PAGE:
The critics of the Affordable Care Act are relentless in their characterization of the law as “socialist.” And, socialism, of course means the End of America! The death spiral of the Nation! Or at the very least the ultimate diminution of our Freedom and Liberty. The problem with all this palaver is that socialism is one of those amorphous intellectual creatures which comes in at least as many flavors as might be manufactured by an upscale ice cream factory.
For the sake of those who get their information from chain e-mails let’s start out as simply as possible. There are three basic economic activities: (1) The production of goods and services; (2) The distribution of goods and services; and (3) The exchange of goods and services. Production includes growing, mining, manufacturing, or providing goods and services. Distribution in a material sense concerns the transport or shipping of goods, or the provision of off site services. Speaking more theoretically, distribution refers to the way in which total output (or income or wealth) is distributed among individuals or among the the “Factors of Production,” i.e. land, labor and capital. Exchange means exactly what it sounds like — a rational exchange is the act in which the product or service is transferred to a consumer for compensation.
Now for the benefit of those who get their infotainment from Faux News, we might want to get a bit more nuanced.
If we take the simplest definition of socialism we would describe it as an economic system in which there is collective ownership of the means of production and co-operative management of the economy. At this point things start getting fuzzy. What might a person mean by “collective ownership?” Here come the first different flavors.
If by using the terms collective or social ownership do we mean cooperatives? For example, is a farmer’s market, owned and operated by its members with the profits shared by those members, a socialist economic enterprise? Is it “common ownership?” In this format the enterprise’s assets are owned by individual members in common. At the other end of the spectrum socialism might be defined by state ownership.
Once we’ve figured out what definition of social ownership is being applied, it’s time to tackle what might be meant by “co-operative management.”
Since we’re speaking in very broad terms let’s generalize the “co-operative management” into the concept of a mixed economy. Now things get sticky.
“There is not one single definition for a mixed economy, but the definitions always involve a degree of private economic freedom mixed with a degree of government regulation of markets. The relative strength or weakness of each component in the national economy can vary greatly between countries. For some states, there is not a consensus on whether they are capitalist, socialist, or mixed economies.” [PrincetonEdu]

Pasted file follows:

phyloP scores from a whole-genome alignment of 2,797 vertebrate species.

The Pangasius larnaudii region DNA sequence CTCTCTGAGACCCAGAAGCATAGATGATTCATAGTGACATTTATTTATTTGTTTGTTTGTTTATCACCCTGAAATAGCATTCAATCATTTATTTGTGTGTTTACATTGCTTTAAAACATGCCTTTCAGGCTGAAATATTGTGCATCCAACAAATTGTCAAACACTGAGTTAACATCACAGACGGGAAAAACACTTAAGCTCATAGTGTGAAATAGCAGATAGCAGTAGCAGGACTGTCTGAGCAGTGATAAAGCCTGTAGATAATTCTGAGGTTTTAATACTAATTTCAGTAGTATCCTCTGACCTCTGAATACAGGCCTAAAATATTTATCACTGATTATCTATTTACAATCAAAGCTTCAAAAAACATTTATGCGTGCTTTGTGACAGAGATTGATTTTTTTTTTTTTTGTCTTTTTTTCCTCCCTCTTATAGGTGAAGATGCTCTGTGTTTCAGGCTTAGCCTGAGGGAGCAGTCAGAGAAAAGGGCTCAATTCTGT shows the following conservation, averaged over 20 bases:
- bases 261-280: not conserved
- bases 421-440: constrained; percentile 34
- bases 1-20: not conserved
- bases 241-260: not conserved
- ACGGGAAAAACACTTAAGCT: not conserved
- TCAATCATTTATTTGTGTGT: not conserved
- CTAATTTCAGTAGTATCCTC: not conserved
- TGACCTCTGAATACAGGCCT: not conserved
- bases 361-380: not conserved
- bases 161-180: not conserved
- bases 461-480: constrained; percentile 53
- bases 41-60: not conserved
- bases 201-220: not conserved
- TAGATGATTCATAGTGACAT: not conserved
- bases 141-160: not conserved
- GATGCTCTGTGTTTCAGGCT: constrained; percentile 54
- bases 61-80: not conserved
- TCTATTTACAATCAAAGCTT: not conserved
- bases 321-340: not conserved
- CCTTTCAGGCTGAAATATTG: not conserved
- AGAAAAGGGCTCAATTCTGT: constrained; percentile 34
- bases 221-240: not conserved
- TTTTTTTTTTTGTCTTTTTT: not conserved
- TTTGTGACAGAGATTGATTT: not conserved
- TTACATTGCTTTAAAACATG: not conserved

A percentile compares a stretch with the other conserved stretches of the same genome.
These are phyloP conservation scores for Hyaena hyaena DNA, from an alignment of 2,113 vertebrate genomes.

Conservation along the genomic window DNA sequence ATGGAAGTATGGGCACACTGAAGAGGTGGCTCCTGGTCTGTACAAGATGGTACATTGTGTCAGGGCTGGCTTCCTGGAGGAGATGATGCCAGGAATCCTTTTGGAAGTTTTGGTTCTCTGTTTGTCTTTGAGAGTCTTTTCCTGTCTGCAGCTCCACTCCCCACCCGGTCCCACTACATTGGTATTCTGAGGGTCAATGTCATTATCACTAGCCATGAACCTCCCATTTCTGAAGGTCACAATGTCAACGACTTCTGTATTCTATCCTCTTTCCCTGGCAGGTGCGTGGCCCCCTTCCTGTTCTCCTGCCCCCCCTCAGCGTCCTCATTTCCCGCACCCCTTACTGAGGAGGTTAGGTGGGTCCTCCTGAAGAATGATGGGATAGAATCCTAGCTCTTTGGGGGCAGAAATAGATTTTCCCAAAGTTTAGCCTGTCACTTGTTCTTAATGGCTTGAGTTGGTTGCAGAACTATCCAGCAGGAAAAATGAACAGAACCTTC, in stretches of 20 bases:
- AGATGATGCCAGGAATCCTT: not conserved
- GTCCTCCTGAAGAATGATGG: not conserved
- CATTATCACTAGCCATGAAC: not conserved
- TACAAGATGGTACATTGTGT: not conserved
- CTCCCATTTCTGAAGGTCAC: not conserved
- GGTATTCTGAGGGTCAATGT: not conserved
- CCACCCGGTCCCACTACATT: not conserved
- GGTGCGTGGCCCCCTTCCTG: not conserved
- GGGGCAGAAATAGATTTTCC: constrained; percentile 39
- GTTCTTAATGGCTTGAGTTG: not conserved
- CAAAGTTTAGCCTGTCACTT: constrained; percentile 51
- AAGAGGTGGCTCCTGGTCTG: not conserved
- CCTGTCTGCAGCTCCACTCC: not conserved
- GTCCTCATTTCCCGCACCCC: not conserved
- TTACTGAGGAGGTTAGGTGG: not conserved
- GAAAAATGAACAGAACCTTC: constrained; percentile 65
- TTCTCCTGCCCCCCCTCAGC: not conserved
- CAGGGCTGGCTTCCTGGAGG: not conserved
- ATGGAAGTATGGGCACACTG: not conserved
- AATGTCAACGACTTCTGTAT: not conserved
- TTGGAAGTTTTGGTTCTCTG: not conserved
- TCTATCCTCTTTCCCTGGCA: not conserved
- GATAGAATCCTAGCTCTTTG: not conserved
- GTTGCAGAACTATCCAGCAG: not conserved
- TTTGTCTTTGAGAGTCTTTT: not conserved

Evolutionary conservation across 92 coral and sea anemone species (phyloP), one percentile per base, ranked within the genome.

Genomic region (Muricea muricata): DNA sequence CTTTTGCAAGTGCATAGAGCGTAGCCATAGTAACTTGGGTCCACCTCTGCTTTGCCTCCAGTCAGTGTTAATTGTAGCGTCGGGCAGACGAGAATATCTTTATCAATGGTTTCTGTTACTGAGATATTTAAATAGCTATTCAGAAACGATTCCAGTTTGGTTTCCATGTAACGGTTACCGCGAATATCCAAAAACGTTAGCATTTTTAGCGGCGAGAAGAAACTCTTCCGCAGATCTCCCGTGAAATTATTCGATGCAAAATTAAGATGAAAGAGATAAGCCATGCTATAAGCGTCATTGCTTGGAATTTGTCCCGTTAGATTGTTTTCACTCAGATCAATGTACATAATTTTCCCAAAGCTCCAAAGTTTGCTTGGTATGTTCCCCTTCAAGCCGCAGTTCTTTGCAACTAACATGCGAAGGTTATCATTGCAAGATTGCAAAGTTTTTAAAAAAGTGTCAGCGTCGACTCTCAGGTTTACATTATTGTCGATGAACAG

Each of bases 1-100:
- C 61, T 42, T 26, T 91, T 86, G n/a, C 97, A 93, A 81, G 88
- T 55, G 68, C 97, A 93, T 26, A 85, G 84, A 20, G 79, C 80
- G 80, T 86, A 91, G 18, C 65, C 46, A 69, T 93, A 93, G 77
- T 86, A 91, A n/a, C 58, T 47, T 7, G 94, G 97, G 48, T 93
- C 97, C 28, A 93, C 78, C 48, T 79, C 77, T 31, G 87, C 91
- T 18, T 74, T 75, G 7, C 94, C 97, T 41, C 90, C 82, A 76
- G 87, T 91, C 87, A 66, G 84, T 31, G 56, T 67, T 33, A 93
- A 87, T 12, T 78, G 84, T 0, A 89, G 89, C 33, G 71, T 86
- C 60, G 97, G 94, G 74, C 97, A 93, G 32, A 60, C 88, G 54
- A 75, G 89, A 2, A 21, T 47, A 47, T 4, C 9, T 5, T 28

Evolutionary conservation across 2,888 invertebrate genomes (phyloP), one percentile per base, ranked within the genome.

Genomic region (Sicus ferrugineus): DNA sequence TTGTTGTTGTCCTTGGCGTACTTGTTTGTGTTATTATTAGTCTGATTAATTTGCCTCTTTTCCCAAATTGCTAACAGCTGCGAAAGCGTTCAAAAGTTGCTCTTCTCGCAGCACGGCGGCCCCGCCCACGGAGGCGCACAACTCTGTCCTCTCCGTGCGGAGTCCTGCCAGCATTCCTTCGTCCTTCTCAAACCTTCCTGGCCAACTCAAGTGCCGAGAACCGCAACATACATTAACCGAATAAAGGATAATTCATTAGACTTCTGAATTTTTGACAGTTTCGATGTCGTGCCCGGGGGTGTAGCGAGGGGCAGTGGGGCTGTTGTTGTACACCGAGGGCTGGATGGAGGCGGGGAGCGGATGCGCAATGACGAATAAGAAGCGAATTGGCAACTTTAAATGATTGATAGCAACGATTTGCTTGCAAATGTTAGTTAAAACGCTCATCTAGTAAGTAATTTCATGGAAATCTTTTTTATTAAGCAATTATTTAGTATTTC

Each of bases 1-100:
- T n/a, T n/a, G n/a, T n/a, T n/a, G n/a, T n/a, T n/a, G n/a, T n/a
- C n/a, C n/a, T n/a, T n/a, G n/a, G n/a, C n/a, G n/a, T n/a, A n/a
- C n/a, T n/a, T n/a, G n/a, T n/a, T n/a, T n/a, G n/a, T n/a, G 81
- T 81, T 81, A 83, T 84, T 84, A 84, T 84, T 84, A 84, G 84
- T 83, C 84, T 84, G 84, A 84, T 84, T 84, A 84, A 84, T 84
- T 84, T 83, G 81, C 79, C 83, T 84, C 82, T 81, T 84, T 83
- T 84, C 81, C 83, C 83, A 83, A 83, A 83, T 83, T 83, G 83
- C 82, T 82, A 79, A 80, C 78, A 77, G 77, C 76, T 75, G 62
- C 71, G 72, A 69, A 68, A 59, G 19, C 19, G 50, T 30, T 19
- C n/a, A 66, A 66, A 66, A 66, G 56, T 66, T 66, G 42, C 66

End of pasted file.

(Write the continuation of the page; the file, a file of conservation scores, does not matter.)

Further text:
This explication is just about broad enough to include every national economy on the planet. A person could be talking about an economy in which the means of production, distribution, and exchange are almost completely nationalized, to an economy in which there is precious little regulation of economic activities. To an extreme “social libertarian” of the classic archetype ANY regulation which infringes on free association and free exchange would be on the socialist side of the spectrum of mixed economies.
It’s difficult to determine what some people might mean when they are telling us “Obamacare is Socialist,” but the charge does tell us where they are on the range of definitions of a mixed economy. If the facilitation of the purchase of health insurance policies from private health care corporations is “socialist” then the person is informing us that he or she believes government should not interfere in any way with the production, distribution, or exchange of goods and services — even if the “interference” is intended to encourage participation in the market for private health care policies.
Political Science 101
There’s always another possibility — that the individual slapping the socialist label on various and sundry ideas, be they regulatory or promotional, is merely parroting talking points on offer from political leaders and opinion manufacturers. At this point some obvious logical inconsistencies emerge.
One cannot logically be in favor of “pro-business” policies which seek to promote business by means of trade representation, start up financing for entrepreneurs, or the compilation of consumer statistics, while at the same time proposing that government has no “right” to interfere with such things as child labor. Like lunches, there really is no such thing as a completely free market in the real world.
I am not free to manufacture highly flammable pajamas for infants. I cannot hire 10 year old boys to sort coal from slate in my mine. I am not free to use floor sweepings in the production of my sausage. There are some topics in which there is a general acceptance that public safety, health, and welfare must not be sacrificed on the altar of a completely free market unrestrained by anything but the tragic consequences of avarice. The result? A mixed economy.
Of course, there’s always another explanation — The one which proposes that extremely low information individuals, who rigidly adhere to simplified talking points fed to them by other individuals who have “skin in the game,” apply the socialist label to anything they are told not to like?”